Encouraging students to learn at their own pace Kripalu yoga encourages listening to your own body and responding to what works best for you. Kripalu yoga promotes an inward approach to practice as well as self-exploration with student-led challenge underpinned by a holistic approach to healing.
#17: Mandala Vinyasa Yoga
Mandala vinyasa takes a 360-degree approach to using the yoga mat which means you’ll be facing all directions throughout the class. Sequencing is inspired by the elements (water, earth, air, and fire) as well as the different chakras. This is a dynamic vinyasa flow practice but with a slower approach.
#18: yoga Therapy
Using the practice of yoga to improve health and well-being is not a new thing but its popularity was found through Desikachar and his viniyoga method.
Yoga therapists have usually gone through specialized training to help them guide students who have specific needs. The teacher will tailor one-on-one practices, usually over a long period of time, to support mental and physical health issues such as sleep, PTSD, hormones, chronic illness, chronic pain, and recovery.
#19: Integrative Yoga Therapy (IYT)
Developed by Joseph Le Page in 1993 IYT is a form of yoga therapy and “was an attempt to create a training program with the focus on yoga as a healing art, and has designed programs specifically for medical and mainstream wellness settings, including hospital and rehabilitation centers.” This accessible and spiritual approach to mainstream wellness includes asana, pranayama, meditation, mudra, yoga nidra, and mantra.
Trauma sensitive approaches prioritize safety in the yoga classroom. Classes may be smaller than regular studio classes and the teacher will likely be highly experienced in the symptoms and triggers related to trauma such as PTSD. Classes are not a form of group therapy, but they will prioritize self-agency and students will generally be given choices rather than instructions.
#21: Restorative Yoga
Pioneered by Iyengar student Judith Lasater this style heavily relies on props to prioritize comfort, support, and ease. It is an accessible style of yoga that is generally floor based utilizing long holds and stillness to help the body and mind relax.
Often confused with yin this style does not encourage stretching but like yin it is a great complement to dynamic styles of yoga. Restorative yoga can be adapted for illness, injury, and pregnancy.
#22: Yin yoga
Paulie Zink established the practice of yin yoga in the 1970s with a focus on stretching and stressing the soft tissues (ligaments, tendons, bones, and facial networks) within the body. With a meditative but challenging approach using long holds (around 3-5 minutes), this style of yoga requires patience and a sense of calm.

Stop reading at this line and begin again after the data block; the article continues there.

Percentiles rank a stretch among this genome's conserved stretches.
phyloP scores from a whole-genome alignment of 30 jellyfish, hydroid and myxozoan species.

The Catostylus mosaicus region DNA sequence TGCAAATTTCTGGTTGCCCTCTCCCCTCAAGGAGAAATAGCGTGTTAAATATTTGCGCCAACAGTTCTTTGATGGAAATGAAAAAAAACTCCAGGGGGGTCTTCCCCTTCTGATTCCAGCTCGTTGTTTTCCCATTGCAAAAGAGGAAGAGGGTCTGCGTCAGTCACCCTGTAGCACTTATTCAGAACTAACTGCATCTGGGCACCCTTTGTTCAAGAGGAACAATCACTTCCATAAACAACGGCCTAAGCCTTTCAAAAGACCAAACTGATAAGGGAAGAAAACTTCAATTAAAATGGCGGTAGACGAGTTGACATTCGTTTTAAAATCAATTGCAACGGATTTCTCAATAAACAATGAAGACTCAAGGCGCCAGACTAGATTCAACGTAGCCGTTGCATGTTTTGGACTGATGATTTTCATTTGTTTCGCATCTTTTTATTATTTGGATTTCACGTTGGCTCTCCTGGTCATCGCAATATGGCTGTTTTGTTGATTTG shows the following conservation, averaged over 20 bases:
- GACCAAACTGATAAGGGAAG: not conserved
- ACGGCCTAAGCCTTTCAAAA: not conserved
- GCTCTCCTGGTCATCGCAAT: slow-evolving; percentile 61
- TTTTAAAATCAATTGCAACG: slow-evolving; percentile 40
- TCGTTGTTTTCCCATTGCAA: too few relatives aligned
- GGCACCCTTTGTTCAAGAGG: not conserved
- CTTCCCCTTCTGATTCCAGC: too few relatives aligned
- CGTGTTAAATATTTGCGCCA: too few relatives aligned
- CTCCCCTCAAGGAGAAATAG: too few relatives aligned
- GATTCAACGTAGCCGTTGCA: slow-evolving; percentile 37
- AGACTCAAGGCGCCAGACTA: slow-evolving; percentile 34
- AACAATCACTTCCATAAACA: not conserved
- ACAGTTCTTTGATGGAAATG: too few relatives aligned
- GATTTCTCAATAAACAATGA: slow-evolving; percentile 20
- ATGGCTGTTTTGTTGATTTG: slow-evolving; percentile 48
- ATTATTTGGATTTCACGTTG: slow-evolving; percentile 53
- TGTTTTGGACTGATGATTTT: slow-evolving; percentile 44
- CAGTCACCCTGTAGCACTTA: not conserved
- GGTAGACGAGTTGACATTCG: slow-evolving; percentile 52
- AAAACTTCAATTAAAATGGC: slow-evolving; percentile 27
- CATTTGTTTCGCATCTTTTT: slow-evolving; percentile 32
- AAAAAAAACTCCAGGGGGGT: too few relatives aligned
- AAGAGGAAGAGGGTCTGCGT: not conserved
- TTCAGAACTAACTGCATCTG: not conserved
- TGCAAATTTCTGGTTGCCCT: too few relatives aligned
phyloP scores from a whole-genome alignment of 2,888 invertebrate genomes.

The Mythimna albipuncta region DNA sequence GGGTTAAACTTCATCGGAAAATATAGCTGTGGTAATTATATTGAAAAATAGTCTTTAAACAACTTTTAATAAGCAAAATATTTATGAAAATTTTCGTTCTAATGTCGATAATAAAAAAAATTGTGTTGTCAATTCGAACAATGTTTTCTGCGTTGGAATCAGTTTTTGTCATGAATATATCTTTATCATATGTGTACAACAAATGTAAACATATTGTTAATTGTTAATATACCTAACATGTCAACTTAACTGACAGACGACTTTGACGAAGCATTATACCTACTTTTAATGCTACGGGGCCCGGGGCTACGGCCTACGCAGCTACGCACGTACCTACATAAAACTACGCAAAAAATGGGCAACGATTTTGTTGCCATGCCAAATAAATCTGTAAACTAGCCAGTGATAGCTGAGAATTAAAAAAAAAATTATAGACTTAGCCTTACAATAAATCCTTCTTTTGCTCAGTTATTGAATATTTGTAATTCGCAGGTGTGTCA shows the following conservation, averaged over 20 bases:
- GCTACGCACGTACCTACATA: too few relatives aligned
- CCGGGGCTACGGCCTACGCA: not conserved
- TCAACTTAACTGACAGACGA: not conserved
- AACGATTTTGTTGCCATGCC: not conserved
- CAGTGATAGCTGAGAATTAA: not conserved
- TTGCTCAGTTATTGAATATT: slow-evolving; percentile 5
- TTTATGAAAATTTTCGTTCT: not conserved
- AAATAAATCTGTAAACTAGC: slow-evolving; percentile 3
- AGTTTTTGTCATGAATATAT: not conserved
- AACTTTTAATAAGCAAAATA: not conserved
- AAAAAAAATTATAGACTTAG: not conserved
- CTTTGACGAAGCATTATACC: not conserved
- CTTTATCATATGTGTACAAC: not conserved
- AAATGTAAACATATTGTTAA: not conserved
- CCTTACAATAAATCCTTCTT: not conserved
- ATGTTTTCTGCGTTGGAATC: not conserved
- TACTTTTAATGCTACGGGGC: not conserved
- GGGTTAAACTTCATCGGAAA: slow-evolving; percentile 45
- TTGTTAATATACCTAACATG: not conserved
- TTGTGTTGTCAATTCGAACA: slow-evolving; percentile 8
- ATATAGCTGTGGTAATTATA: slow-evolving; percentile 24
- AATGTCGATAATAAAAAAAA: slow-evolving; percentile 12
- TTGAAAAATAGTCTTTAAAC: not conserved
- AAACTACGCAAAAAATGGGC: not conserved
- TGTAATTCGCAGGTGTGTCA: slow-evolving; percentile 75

While other forms of yoga often work more on muscles, Yin aims to relax muscles while stressing the tissues and joints facilitating length and strength in the connective tissue around the joints. Like Restorative yoga, it is a good complement to dynamic and movement-based styles.
#23: Somatic Yoga
This type of yoga is a culmination of teachers having fused elements of dance, Feldenkrais, Alexander Technique, Body-Mind, Centering, and Laban Movement Analysis. The focus is on the “felt sense” of the body rather than performance or stretch.
Soma means body and a somatic yoga class may help you to re-educate your brain and body on how to move and how to ground by unpacking familiar postures in subtle and gentle ways. Somatic approaches focus on ease of movement rather than performing postures to help the body unwind habitual tension.
#24: Yoga Nidra
Known as “yogic” sleep this style is generally practiced in supported savasana or a comfortable supine position. Nidra is a form of guided meditation with no movement.
It is usually shorter than a regular yoga class and is often added to the end of another asana practice. Working through the koshas, nidra provides a platform for conscious deep rest, mental relaxation, and self-inquiry.
#25: Prenatal/pregnancy yoga
This one is just for those with a baby onboard. Prenatal yoga allows for changing bodies and growing bumps and omits poses that are unhelpful or unsafe during pregnancy. Gentle movement with lots of props, modifications, and breathing exercises aim to relax and prepare for birth.
Pregnancy yoga classes are great for those who don’t have a pre-existing yoga practice and they are usually taught by specialized teachers. This is a great self-care practice for moms to be and a place to meet other prospective parents.
#26: Chair Yoga
This accessible style of yoga uses chairs to support the body and reduce the weight-bearing load required in some traditional postures. The use of chairs in yoga helps to modify the practice making it particularly good for those who struggle to get up and down from the floor or have a lack of mobility.
While chair yoga is often aimed at aging bodies and those with physical limitations a lot can be learned from the practice by desk dwellers as it is easy to incorporate into the day without needing any special clothing or props.
#27: Naked Yoga
The ancient yogis were not unfamiliar with practicing yoga without clothes despite it seeming like a new trend to us. As you can imagine, it differs from ancient practices because the style is generally based around static or flowing postures such as downward dog, child’s pose, and sun salutations, and it will likely be in a studio setting on a mat.